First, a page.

ine all the wonders that are unseen and unsee
able in the world.
“You tear apart the baby’s rattle and see
what makes the noise inside, but there is a veil
covering the unseen world which not the strong
est man, or even the united strength of all the
strongest men that ever lived, could tear apart.
Only faith, fancy, poetry, love, romance, can push
aside the curtain and view and picture the super
nal beauty and glory beyond.
"It is real—ah, Virginia, in all this world
there is nothing else as real and abiding.
“No Santa Claus! Thank God!—he lives, and
he lives forever—a thousand years from now,
Virginia, nay, ten thoustand years from now, he
will continue to make glad the heart of child
Any speaker can make his case sound pretty
good if his audience doesn’t know the facts in
volved, or does not ask the right questions, or
any questions.
In the talk about farm subsidies, do not ov
erlook the fact that the federal government
spends more each year subsidizing business than
it does subsidizing farmers.
Give The Frontier for Christmas!
CARROLL W. STEWART, Editor and Publisher
Editorial 8c Business Offices: 122 South Fourth St.
Address correspondence: Box 330, O’Neill, NeLr
Established in 1880—Published Each Thursday
Entered at the postoffice in O’Neill, Holt
county, Nebraska, as second-class mail matter
under the Act of Congress of March 3, 1879. This
newspaper is a member of the Nebraska Press
Association, National Editorial Association and
the Audit Bureau of Circulations.
Terms of Subscription: In Nebraska, $2.50 per
year; elsewhere in the United States, $3 per
year; rates abroad, provided on request. All sub
scriptions are paid-in-advance.
Audited (ABC) Circulation—2,200 (Mar. 31, 1953).
Miller’s Haste
Avoids Flight on
Ill-Fated Plane
Nebraska’s Fourth district con
gressman, A. L. Miller of Kim
r -
ball, probably owes his life to a
desire to hurry back to Wash
ington to see his wife installed as
worthy matron of her Eastern
Star chapter.
Mr. Miller was in Madrid re
cently with a ticket in his pocket
for an airplane flight to Lisbon
two days hence, in a Spanish
airlines transport plane.
But Mr. Miller knew that if
he waited for it, he probably
would not get back in time for
Mrs. Miller’s installation.
He caught an earlier plane.
Two days later the Spanish
plane on which he orginally in
tended to travel crashed into a
mountain peak with heavy loss
of life.
Mr. Miller still has his can
celled ticket, a grim souvenir
of the trip he did not take.
_Visitor* Here—
Mr. and Mrs. Beryl Damkroger
of Wilber were Thursday and
Friday visitors in the home of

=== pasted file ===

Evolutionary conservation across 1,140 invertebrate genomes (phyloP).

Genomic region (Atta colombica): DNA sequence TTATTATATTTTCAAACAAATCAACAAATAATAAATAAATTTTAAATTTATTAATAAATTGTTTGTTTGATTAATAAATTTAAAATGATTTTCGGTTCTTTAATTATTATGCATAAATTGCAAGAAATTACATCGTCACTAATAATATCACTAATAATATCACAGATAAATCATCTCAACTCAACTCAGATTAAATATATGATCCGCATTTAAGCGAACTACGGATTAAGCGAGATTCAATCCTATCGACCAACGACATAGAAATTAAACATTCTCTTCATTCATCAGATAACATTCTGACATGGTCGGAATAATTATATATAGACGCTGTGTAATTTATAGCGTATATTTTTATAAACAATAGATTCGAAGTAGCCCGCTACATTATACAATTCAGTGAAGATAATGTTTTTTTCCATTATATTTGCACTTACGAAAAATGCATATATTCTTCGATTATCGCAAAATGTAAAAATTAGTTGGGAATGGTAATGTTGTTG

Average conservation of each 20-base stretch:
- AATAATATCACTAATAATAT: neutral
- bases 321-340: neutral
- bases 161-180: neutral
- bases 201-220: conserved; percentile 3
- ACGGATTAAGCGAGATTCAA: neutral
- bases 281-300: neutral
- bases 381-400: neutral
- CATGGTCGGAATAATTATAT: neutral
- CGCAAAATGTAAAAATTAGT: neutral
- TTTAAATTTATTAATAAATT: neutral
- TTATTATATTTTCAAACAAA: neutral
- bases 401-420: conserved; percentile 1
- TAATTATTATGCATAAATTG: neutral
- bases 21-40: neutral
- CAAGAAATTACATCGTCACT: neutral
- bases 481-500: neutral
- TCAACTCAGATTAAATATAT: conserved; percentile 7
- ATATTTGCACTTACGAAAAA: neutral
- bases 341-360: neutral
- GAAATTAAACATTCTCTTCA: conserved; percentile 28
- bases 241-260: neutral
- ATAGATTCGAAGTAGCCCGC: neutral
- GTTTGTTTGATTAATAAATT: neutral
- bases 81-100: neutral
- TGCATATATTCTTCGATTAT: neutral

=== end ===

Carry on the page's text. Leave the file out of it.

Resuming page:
Mr and Mrs. J. L. McCarvilie,
jr. The Damkrogers are former
residents here.
- _
To Visit Onr Show Room
PONTIAC for ’54
★ Women s — First, Second and Third
★ Men’s — First, Second and Third
★ Women’s — First, Second and Third
★ Men’s — First, Second and Third
r arthest from Home — Many Others!
O’NEILL “Serving Holt County Since 1889” NEBRASKA
• •
I ' ■
A Completely Mew EJiie
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Size and Performance Never Before Offered at the Price !
Biggest Pontiac Ever Built—214 Inches Over-All Length
Magnificent New Beauty. Inside And Out
New Custom-Styled Interiors—New Exterior Colors
Most Powerful Pontiac Ever Built
New Roadability And Driving Ease
New, Greatly Increased Cross-Country Luggage Room
Here is -the first genuine luxury car ever to be
offered in Pontiac's lou- price range!
As the biggest Pontiac ever built, the new
Star Chief brings you all the generous added
length required for peak roadability and riding
ease. And this extra length provides a long,
low, aristocratic silhouette like costly cars,
brought to even greater beauty by a brilliant
new treatment of Pontiac's exclusive Silver
Streak. Interiors are in key. Here is the
gracious, spacious look of luxury for which
motorists have paid several thousands more
than the modest cost of the new Star Chief.
Add to all this an even mightier Pontiac en
gine and you will understand why you should
not only see, but drive, this magnificent
new car soon.
See the completely new Star Chief this week
end, along with the wonderfully improved
Chieftain Series—General Motors lowest .
priced eight and famous economy six. To
gether, they prove that whatever you priie
most in a car, again in '54, dollar for dollar—
you can’t beat a Pontiac.
Dual-IUnya Hydra-Mafic
provides instant response in
traffic, extra-economical cruis
ing for the open road.
B—^ - . - - - I— m
refiuac i rower aieenng
offers finger tip steering ease
for parking and slow turning,
yet you retain safe road feel.
Now Air-Conditioning
cools your car to th« tempera
ture you set in minutes. Eight
cylinder models only.
New Pentiae Peerer Brake*
let you stop faster with far less
effort and foot movement. A
major advance in safety.
New Electric Window Lilli
raise or lower front windows
to any desired height by simply
touching a button.
’Optional equipment and a<
New Camfen-Centrel Seat
adjusts to 360 different seat
angles at a touth tor the best
driving position.
cessones available at *rtr*
Oil Display Aoif* — with its Beautiful New Companion Car THE SILVER STREAK. CHIEFTAIN
Phone 531_*_O'Neill, Nebr.